A new Neumann TLM 49 large-diaphragm condenser microphone is used to record narrative voice-overs by Jason Lee (pictured), the star and a producer of NBC’s Emmy Award–winning prime-time series My Name Is Earl.
"It was great to find this particular microphone, both for the sound quality and for the price point," says the show's supervising sound editor, Dave Rawlinson. Rawlinson also co-owns the series’ audio production and post-production company, R/H Factor. “We found that the TLM 49 had the best response for Jason, mainly because he's got such a gravelly voice,” Rawlinson says. “The dialog mixer can use the natural signal from it and not have to apply much EQ at all to get it to fit into the pocket. That saves us time in mixing."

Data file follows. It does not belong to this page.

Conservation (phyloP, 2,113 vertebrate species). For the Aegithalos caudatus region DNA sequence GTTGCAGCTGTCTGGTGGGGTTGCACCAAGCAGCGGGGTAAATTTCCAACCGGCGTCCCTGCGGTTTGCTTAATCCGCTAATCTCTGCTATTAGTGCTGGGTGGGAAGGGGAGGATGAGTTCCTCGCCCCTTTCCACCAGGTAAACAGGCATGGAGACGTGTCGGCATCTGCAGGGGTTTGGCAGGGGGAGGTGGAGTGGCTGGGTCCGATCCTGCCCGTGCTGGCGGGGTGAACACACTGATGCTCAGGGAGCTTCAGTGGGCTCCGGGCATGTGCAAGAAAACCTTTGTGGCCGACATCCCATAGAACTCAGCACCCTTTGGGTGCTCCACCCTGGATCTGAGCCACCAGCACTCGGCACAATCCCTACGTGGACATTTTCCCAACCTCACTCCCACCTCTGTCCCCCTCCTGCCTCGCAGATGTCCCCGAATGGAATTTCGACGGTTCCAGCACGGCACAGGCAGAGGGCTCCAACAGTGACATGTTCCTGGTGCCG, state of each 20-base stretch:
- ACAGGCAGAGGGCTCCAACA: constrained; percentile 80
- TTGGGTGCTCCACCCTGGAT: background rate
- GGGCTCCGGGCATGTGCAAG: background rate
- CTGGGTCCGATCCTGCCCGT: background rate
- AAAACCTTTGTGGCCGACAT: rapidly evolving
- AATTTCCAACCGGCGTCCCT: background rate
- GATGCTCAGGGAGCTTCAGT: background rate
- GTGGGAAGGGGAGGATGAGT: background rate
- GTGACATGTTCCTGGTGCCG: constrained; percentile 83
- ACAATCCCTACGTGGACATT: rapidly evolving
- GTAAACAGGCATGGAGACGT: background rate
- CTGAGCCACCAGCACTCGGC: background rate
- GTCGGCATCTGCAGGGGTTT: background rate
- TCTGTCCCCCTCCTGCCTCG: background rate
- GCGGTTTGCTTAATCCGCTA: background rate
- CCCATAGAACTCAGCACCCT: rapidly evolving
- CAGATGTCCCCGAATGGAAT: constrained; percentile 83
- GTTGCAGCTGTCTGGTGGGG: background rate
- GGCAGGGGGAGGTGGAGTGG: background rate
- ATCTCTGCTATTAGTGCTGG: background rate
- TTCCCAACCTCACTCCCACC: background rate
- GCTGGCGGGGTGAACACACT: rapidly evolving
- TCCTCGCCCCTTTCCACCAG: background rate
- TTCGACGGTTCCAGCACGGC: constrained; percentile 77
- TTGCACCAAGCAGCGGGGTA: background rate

The narration is typically recorded at the soundstage in Van Nuys, Calif., where the series is filmed. "Since Jason can't get away to an ADR stage at a remote facility because he's in practically every scene, we have a booth—an old concrete storage vault—[that’s] big enough to fit him and a producer [inside],” Rawlinson adds. “We record him when he's available."
Lee initially records a guide voice-over track for the video editors. "We do an initial pass of voice-over before the show is starting to be edited that's used as a first pass,” Rawlinson continues. “Then they'll do an additional pick-up—or punch-up, as they call it—pass of additional VOs that Jason will record at a later date and [that] will be edited in for the final mix."